WorkSafe has been notified of four fatalities on New Zealand farms in September. Two involved tractors in Te Kuiti and Hastings, another involved a child in a dairy shed in Opotiki, and last Monday there was a quad bike rollover in Central Hawke’s Bay
Investigations have been opened into all four incidents.
The two tractor incidents appear to have involved tractor drivers feeding out on steep terrain. Initial reports indicate that the tractors may have slipped causing the drivers to lose control.
WorkSafe understands the dairy shed incident involved a piece of machinery. Last week’s quad bike incident occurred on steep terrain.
The investigations taking place will inform an accurate picture of the events but WorkSafe Engagement Lead for Agriculture Al McCone, says immediate lessons from the events should be quickly heeded by others in the industry.
“This is the time of year where a lot of work is taking place. Farm work consists of a never-ending list of tasks and constant reprioritisation as weather, commodity prices and other factors outside and inside the farmer’s influence change.
“It is a time of variable weather and growth, and variable ground surface conditions. Slope surfaces are especially tricky at this time of year,” says McCone.
“There is also a shortage of contractors and some farmers will be doing tractor work that normally a contractor might do with equipment better suited to the task.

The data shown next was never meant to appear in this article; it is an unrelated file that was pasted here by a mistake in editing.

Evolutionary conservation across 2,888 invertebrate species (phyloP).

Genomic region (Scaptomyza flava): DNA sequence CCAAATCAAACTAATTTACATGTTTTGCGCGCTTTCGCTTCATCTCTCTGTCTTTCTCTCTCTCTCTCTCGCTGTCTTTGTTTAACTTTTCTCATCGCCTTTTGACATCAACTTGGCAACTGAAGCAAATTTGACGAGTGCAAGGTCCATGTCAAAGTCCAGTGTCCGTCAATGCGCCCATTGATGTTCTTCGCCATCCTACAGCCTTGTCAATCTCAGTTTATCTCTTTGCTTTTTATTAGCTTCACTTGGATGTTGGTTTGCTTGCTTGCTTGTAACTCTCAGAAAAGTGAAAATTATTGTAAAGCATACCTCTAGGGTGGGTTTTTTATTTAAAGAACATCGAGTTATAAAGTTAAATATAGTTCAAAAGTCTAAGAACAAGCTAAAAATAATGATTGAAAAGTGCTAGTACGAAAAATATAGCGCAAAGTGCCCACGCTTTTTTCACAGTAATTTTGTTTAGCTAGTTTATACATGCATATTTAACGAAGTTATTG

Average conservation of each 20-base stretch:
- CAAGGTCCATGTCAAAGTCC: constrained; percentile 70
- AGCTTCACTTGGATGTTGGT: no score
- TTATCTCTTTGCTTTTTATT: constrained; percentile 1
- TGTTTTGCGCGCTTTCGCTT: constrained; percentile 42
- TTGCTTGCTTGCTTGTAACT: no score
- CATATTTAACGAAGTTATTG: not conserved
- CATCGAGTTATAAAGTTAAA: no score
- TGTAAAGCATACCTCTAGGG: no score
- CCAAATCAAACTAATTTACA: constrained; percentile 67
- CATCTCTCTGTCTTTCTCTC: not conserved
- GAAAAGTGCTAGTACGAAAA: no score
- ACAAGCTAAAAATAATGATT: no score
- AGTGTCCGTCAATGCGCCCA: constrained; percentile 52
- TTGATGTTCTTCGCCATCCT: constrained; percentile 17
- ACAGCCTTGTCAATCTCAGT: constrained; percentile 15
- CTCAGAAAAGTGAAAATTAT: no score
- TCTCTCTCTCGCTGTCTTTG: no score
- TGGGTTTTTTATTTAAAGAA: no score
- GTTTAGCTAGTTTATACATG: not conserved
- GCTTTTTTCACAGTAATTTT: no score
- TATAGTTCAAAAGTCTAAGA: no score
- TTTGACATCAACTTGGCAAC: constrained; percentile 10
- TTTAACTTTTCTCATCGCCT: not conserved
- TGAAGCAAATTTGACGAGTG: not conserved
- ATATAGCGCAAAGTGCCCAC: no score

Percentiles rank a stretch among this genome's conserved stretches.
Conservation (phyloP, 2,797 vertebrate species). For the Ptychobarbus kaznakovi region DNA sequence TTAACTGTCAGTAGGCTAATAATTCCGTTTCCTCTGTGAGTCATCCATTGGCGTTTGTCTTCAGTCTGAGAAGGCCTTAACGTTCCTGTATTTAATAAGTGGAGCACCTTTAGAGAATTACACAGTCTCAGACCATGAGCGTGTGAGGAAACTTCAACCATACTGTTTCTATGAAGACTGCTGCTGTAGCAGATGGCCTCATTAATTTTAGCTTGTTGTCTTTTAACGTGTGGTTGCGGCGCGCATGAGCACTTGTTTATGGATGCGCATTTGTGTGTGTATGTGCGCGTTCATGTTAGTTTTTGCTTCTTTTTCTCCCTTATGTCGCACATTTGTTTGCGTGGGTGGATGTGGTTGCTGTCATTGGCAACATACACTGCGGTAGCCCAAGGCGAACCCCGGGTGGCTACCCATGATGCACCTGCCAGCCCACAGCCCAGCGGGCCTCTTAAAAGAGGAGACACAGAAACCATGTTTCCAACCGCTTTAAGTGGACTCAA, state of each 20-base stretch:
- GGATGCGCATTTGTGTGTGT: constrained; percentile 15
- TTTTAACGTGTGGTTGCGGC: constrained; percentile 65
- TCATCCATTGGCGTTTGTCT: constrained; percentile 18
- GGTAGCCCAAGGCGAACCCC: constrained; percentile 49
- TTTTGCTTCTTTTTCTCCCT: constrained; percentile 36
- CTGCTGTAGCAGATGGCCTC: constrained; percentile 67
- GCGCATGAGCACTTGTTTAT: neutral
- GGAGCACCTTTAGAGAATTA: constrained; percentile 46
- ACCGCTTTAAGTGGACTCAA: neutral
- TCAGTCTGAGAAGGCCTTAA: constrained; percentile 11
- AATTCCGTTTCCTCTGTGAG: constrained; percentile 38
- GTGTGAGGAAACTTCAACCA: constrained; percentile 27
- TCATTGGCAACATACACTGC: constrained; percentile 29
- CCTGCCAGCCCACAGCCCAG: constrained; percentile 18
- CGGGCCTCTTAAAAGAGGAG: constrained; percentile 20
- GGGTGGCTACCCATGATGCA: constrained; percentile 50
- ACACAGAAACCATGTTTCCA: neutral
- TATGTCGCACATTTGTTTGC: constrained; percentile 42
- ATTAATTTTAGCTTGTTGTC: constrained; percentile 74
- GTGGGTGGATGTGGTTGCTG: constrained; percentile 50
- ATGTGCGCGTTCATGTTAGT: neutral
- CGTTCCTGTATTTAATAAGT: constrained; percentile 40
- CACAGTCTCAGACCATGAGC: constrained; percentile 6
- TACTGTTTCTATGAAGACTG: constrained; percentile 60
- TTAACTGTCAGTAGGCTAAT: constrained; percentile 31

“We cannot let these challenges contribute to loss of life or injury. The people with the most power to influence this are those on the ground each day doing the work,” he says.
McCone says seatbelts should also be worn when doing farm work.
“Mistakes happen and your seatbelt might be the difference between a sore neck and a broken one”.
Understanding the role children play in a farming business is also critical says McCone.
“Too often we are seeing children fatally injured in the workplace. That extends beyond the farm into other industries as well. From experience, we know that keeping an eye on them can be hard in a busy workplace.
“If your kids need to go to work with you, have a system in place that isolates them from where work is happening or where risks may be present,” he says.
McCone’s recommendations for reducing the risk of harm on farm this season include:
- Prioritising tractor and machinery maintenance. That should include attachments, good tyres and brakes.
- Tired people make mistakes. Do difficult things earlier in the day – save the easy stuff for later.
- If your vehicle is fitted with a seatbelt – you should be using it.
- Consider installing crush protection on your quad bike.
- Ensuring that the vehicle is safely stopped and brakes are engaged before leaving the vehicle.
- Ensuring that machinery with moving parts has the appropriate guarding fitted and in use.
- Don’t be afraid to seek assistance when you need to – neighbouring farmers are always more than willing to offer a lending hand.